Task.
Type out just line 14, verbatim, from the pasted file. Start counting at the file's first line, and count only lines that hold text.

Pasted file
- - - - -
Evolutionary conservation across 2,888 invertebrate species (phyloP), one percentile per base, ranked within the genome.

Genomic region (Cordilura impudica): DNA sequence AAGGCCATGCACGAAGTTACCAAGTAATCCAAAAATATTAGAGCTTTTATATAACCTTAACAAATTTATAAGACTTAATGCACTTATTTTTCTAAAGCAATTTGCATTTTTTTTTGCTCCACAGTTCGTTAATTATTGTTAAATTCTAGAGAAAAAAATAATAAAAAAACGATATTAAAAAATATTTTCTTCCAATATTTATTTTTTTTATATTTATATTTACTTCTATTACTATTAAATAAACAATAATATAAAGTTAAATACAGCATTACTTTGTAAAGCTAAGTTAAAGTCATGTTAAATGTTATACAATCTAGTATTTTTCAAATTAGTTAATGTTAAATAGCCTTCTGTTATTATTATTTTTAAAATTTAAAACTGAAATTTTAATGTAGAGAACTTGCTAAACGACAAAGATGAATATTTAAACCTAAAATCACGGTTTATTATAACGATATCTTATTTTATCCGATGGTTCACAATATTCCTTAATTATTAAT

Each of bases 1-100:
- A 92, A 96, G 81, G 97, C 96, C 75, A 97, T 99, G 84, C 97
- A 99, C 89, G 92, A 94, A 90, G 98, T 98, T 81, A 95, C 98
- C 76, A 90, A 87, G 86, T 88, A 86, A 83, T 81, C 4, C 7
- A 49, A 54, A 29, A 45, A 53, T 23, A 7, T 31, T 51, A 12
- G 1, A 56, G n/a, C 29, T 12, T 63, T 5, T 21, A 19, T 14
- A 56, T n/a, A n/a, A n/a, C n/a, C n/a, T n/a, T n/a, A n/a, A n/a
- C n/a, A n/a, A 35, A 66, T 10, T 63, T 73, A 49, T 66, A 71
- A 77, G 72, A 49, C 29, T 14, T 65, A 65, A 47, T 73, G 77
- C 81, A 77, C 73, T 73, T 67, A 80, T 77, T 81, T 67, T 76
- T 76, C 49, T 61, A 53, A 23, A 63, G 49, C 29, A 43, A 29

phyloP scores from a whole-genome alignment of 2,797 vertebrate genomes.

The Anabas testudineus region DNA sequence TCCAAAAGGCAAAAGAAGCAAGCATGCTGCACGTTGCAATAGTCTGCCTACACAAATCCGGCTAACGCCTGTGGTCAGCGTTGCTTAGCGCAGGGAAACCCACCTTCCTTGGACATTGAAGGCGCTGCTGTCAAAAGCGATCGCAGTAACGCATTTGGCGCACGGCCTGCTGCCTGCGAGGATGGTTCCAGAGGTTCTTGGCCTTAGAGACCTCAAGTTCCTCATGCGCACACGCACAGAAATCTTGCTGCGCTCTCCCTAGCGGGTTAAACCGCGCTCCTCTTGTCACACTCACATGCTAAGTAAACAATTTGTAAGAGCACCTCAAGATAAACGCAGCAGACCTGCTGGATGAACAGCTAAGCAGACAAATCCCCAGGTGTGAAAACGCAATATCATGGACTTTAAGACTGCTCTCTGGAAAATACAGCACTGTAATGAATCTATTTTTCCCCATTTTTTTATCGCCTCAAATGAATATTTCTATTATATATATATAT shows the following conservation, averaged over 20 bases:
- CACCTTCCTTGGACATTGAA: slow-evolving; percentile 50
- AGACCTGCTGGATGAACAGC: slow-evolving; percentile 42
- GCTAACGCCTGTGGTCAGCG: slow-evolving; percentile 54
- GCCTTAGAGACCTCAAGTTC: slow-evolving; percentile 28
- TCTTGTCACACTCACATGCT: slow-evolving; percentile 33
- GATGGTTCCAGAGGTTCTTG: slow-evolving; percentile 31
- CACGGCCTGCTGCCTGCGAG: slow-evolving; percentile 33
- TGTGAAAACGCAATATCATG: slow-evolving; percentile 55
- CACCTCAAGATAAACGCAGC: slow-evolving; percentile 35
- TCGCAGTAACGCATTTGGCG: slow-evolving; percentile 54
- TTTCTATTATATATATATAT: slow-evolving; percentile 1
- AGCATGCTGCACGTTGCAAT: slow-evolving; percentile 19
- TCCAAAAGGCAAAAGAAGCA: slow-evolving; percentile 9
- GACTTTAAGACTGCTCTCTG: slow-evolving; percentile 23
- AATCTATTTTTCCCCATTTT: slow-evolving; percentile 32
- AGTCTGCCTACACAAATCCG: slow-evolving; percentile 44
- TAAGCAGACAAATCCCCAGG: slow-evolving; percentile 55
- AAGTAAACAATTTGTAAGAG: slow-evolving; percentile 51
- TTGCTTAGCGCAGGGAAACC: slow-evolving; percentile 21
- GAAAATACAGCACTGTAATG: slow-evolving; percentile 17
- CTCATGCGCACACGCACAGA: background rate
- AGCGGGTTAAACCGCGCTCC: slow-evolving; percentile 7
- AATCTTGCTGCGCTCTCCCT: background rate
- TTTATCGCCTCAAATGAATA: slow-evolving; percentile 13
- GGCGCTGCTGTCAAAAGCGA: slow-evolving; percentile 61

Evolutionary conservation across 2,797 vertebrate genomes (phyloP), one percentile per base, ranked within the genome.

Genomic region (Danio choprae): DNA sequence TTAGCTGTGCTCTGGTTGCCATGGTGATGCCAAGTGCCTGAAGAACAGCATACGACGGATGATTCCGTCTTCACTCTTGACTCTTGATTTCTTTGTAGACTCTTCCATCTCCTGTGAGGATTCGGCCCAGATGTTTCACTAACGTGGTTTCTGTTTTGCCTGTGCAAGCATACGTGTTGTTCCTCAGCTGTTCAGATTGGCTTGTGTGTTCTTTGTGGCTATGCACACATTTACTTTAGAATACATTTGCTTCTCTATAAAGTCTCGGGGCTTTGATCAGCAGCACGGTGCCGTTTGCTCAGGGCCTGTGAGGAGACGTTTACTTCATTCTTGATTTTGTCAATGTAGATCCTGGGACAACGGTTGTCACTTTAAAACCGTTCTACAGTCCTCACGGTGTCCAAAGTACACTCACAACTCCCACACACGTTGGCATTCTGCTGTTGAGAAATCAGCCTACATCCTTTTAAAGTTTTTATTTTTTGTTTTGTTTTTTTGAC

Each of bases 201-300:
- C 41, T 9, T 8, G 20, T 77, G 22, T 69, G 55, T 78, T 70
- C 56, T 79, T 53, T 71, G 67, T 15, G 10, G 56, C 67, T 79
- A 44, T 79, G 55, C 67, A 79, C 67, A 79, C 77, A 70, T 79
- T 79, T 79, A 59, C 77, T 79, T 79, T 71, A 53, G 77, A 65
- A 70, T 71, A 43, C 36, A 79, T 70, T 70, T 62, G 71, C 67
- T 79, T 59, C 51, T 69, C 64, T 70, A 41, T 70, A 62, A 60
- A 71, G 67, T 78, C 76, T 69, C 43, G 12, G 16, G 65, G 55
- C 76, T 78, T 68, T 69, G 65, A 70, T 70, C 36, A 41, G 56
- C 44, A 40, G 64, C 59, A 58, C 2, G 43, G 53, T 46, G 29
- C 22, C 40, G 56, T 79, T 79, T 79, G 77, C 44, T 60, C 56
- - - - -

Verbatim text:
phyloP scores from a whole-genome alignment of 2,797 vertebrate genomes.